Verified and Tested 1/7/16
What we’ll be doing in this tutorial is making it so that you can no longer SSH using your root user. In this article, we are using Ubuntu 14.04 64bit in our Cloud. However, this also works on any modern version of Ubuntu or Debian. We will be making a new user on the server to use as our new SSH user and we will be setting the user up to be a sudo access user. In other words, the new user will be able to access commands as if it were the root user!
A server with root access on Debian or Ubuntu. Need a Debian or Ubuntu server? Try one of our Cloud hosting solutions.
Limiting Your Root User Access in Debian and Ubuntu
First, we will want to SSH into our server as the root user using your preferred SSH client. Now what we will want to do is run the below command to make a new user and their home directory.
adduser newuser --home /home/newuser
You will want to change “newuser” to be the new user that you wish to create. After running this, you will be prompted to create a password for the user. After creating the password, you will be prompted to add details to this new user. These details are for you and you may fill them out if you’d like. If not, simply press enter through each step and finish by verifying your new user information and entering ‘y’ for yes and pressing enter.
Remember to always use strong passwords!
Now, we will want to edit our sudoers file so that our new user can run commands like the root user.
note*In Debian, you do not need to configure your visudo. In fact, all you need to do is run:
adduser newuser sudo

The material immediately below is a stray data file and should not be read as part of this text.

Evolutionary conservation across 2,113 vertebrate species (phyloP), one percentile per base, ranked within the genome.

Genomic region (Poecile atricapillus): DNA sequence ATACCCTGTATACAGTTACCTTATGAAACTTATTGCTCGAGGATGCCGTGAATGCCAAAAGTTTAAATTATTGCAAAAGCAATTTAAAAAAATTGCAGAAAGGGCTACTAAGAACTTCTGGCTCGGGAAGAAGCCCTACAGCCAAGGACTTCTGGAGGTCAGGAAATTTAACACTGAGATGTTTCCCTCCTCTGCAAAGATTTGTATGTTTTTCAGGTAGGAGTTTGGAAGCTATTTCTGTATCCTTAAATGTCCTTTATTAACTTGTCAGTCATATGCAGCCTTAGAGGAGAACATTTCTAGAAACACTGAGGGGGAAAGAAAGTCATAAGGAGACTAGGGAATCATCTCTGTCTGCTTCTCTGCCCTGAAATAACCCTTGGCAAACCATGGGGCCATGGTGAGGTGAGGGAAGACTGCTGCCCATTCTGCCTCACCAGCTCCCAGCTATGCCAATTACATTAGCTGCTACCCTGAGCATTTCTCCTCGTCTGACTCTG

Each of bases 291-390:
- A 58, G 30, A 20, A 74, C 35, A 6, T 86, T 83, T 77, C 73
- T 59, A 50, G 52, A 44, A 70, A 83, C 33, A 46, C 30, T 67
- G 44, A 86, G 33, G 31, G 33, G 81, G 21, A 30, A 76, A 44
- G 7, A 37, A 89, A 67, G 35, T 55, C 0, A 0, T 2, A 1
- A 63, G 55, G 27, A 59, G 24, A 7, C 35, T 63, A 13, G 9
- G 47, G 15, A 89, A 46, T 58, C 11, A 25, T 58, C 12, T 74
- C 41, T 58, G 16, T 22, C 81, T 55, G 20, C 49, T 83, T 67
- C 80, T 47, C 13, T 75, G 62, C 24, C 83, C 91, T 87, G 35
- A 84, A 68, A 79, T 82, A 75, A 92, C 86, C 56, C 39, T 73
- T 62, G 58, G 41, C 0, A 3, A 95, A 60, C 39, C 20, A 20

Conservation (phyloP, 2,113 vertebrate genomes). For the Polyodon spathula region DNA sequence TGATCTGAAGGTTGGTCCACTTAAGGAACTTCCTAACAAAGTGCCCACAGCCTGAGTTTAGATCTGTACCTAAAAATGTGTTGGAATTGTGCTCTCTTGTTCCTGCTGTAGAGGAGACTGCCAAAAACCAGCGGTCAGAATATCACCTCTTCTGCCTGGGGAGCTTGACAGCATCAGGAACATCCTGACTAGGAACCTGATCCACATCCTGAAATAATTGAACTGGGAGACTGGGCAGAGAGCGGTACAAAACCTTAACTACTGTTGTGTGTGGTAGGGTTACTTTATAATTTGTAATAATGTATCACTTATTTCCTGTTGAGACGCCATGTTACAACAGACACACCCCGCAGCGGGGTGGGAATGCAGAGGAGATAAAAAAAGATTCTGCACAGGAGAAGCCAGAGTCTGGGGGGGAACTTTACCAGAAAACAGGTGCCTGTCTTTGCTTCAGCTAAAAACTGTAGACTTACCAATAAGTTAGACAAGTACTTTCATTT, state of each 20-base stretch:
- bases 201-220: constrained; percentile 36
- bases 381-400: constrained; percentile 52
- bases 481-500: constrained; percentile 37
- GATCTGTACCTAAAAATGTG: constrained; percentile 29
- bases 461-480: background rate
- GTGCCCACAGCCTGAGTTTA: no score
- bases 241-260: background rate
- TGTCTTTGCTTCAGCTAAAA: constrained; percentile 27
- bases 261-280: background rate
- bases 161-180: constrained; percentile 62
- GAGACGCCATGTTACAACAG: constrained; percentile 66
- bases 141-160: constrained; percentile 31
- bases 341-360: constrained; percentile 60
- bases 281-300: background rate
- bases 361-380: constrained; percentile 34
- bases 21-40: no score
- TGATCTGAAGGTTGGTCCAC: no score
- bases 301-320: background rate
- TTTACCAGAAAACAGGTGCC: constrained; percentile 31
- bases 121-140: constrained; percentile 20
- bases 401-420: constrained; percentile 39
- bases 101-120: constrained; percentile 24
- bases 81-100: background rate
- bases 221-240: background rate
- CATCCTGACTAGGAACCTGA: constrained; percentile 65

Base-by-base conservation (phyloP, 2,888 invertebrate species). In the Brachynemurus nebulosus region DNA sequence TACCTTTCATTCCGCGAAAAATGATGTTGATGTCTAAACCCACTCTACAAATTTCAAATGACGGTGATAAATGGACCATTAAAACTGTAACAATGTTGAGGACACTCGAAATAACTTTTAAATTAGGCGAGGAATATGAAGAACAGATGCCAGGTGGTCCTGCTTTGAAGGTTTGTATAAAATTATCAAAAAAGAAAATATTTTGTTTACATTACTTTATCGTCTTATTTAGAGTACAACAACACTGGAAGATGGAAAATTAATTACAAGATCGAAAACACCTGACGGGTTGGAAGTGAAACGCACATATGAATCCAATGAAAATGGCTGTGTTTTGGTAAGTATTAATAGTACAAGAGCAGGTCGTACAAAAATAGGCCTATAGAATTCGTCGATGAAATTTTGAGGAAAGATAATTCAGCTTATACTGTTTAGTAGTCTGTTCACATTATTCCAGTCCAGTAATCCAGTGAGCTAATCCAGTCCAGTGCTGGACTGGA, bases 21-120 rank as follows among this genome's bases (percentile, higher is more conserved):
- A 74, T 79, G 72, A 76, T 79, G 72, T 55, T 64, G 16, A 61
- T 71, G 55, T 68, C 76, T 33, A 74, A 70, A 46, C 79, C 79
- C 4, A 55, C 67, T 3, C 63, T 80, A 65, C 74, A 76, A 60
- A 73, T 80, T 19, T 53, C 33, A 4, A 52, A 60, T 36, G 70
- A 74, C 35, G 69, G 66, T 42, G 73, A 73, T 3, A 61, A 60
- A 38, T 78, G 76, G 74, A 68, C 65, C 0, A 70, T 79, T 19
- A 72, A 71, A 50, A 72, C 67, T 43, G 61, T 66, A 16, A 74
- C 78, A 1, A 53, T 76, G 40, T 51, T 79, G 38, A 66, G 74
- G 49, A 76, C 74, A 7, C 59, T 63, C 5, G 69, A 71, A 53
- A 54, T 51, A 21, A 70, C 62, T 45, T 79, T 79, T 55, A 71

Where newuser is your username. If you are running Debian, you may skip to the testing the new user section below.
In your sudoers file, you will need to locate the area that has the below information. This is where we will be adding our new user’s rights. Right under the root entry, you will want to make the entry:
newuser ALL=(ALL:ALL) ALL
The newuser entry is your new user. It should look similar to the below picture.
If you don’t know how to edit in vi, you will want to (on your keyboard) hit the Insert button. Then go to the location to add the new user information and type it out. When you are done hit the ESC key on your keyboard and then do “:wq!” to save your changes.
Now the next thing to do is to test the new user! The best way to do this is to either log out or create a new SSH session using that new username and password to log in. Once you log in successfully, we can test your sudo access by going into the SSHD configuration file as the new user. This is because we still have one more change to do to prevent root log in. You can use your favorite editor for this part, we are using vi.
Note: To use other commands on the server “as root” you will need to preface it with sudo
sudo vi /etc/ssh/sshd_config
This command will open the SSHD configuration file like you are the root user. You will want to locate the “PermiteRootLogin” option indicated by the green indicator in this picture and change the “yes” to a “no”
locate the “PermiteRootLogin” option indicated by the green indicator in this picture and change the “yes” to a “no”
Once done, save and exit the file. Then run:
sudo service ssh restart
You will now be unable to SSH to your server as the root user.
Thank you for following along this how-to, we hope you enjoyed it. Please check back here for new updates or check out our related articles below.